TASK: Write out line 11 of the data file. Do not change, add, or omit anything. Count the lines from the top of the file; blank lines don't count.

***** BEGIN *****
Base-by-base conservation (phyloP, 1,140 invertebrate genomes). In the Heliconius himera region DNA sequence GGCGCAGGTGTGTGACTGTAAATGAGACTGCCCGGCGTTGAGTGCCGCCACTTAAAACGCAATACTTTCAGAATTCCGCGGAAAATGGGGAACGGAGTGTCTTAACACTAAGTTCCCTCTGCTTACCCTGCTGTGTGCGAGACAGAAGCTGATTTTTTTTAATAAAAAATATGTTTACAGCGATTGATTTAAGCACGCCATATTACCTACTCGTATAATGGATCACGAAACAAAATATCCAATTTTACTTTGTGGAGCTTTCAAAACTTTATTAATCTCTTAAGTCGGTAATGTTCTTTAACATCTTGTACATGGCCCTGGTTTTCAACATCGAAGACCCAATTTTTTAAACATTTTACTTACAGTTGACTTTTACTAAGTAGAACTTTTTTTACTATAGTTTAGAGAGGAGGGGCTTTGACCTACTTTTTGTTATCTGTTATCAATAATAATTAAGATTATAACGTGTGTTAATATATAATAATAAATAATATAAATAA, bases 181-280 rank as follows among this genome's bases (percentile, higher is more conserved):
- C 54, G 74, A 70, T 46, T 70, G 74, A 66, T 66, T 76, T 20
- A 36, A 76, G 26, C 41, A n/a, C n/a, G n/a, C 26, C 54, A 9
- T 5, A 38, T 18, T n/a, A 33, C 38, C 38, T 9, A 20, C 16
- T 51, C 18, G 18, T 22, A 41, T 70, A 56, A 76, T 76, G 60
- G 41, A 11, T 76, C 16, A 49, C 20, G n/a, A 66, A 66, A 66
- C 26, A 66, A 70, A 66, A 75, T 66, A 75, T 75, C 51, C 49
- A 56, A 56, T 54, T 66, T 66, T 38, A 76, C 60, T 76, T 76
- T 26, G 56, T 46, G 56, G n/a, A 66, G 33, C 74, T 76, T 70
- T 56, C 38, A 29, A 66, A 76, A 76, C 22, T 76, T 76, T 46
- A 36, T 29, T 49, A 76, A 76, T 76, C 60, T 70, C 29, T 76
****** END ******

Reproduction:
- A 36, T 29, T 49, A 76, A 76, T 76, C 60, T 70, C 29, T 76